Calvary Road Baptist Church



He seemed to be a broken man. Why not call him Logan? Struck down in his prime by a loss of employment, the unfaithfulness and abandonment of his wife, and a series of catastrophes that humiliated him in front of his children, Logan wandered into the auditorium one day in response to a friend’s invitation. He was overwhelmed by the courtesy and friendliness of the people, and sat awestruck during the sermon. It seemed as though the preacher he had met only moments before was speaking to the issues of Logan’s life, and the Bible pierced him through with conviction. Suddenly, he found hope again and his spirits soared with renewed optimism. He left the auditorium convinced everything would turn out well after all.

What Logan did not realize was that he left the auditorium in the same condition that he arrived. Nothing had changed. No sins had been forgiven. No heart had been quickened. No miracle had taken place in his life. He was just happy where he had been sad, and was encouraged by what he had heard instead of being sad and despondent. In reality, however, all was the same, and nothing had changed. Logan’s misunderstanding, you see, was that he had no real comprehension of his underlying problems. His underlying problems included being dead in trespasses and sins, being estranged from God, possessing a heart that was deceitful above all things and desperately wicked, having a boatload of sins committed against God over the course of his life, and God being very angry with him. Because he considered his sins to be mere mistakes, because he gave no thought whatsoever his spiritual condition or the antagonism that existed between him and his Creator, Logan completely misread the state of his soul and fancied himself to be only slightly uninformed, which he thought was remedied by hearing two sermons. Logan had no idea that his predicament was extreme. He not only had a severe problem, he was a severe problem. Though he was happy to have his optimism restored, he had no idea that he had no real basis for hope, and that the last thing he ought to have had was any sense of optimism that things would be better for him in the future. God had granted no such assurances to him, despite how he felt.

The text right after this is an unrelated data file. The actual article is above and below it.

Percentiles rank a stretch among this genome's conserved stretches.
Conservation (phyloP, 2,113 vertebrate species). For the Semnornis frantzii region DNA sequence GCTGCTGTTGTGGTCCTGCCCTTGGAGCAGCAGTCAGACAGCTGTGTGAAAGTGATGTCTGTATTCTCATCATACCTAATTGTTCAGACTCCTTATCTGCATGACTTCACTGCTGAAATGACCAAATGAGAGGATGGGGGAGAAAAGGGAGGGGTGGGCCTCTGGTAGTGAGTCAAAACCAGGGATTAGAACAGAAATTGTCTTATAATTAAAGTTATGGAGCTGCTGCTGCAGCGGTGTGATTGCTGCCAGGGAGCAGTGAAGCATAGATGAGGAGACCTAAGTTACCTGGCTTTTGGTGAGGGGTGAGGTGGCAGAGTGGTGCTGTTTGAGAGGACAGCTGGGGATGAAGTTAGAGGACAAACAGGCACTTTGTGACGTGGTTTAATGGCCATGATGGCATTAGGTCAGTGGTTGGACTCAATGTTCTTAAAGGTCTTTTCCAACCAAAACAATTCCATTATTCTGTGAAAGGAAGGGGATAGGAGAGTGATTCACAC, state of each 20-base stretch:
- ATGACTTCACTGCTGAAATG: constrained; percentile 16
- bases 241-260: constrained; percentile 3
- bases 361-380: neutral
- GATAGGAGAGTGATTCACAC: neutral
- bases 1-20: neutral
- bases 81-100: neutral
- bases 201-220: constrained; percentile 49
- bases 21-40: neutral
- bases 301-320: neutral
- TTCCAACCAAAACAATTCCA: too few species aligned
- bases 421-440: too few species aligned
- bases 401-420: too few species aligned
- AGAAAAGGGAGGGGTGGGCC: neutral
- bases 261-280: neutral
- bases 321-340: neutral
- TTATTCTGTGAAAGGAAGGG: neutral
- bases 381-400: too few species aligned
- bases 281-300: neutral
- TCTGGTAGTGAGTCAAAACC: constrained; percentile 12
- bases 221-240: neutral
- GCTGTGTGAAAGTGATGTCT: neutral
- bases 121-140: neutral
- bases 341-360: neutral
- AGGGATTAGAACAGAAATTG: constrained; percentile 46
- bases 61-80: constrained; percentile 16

We agreed at this time last week that extreme measures are typically taken to address only the most extreme problems. We also agreed that as we approach Christmas, our consideration of the birth of Jesus Christ as a prelude to His sinless life and earthly ministry, His substitutionary death on Calvary’s cross, and His glorious resurrection from the dead for our justification, is proof positive that no more extreme measures could be taken by God to remedy the problem sinners have with sin.

This morning we will take a second look at this matter of extreme measures. Remembering that if God could have sent even His best man to resolve this issue of sin, He would have done so, and if He could have sent His most powerful and competent angel to resolve this issue of sin, He would have done so, consider what God did do. Consider two extreme measures taken by God before He sent His Son to be born in Bethlehem:




To refresh your memory, when God created Adam, we are twice told that He placed the man in the garden He had created, Genesis 2.8 and 15, “to dress and to keep it.” Adam’s only prohibition was concerning the eating of a single kind of fruit. I read Genesis 2.16-17:


16     And the LORD God commanded the man, saying, Of every tree of the garden thou mayest freely eat:

17     But of the tree of the knowledge of good and evil, thou shalt not eat of it: for in the day that thou eatest thereof thou shalt surely die.


Because it was not good for the man to be alone, God then made Eve to be Adam’s wife and helper. All seemed well in the Garden of Eden, until the serpent tempted Eve and she ate the forbidden fruit, and she “gave also unto her husband with her; and he did eat.” When they disobeyed God, they each became sinners by a single act of rebellion against God’s revealed will. It was a catastrophe.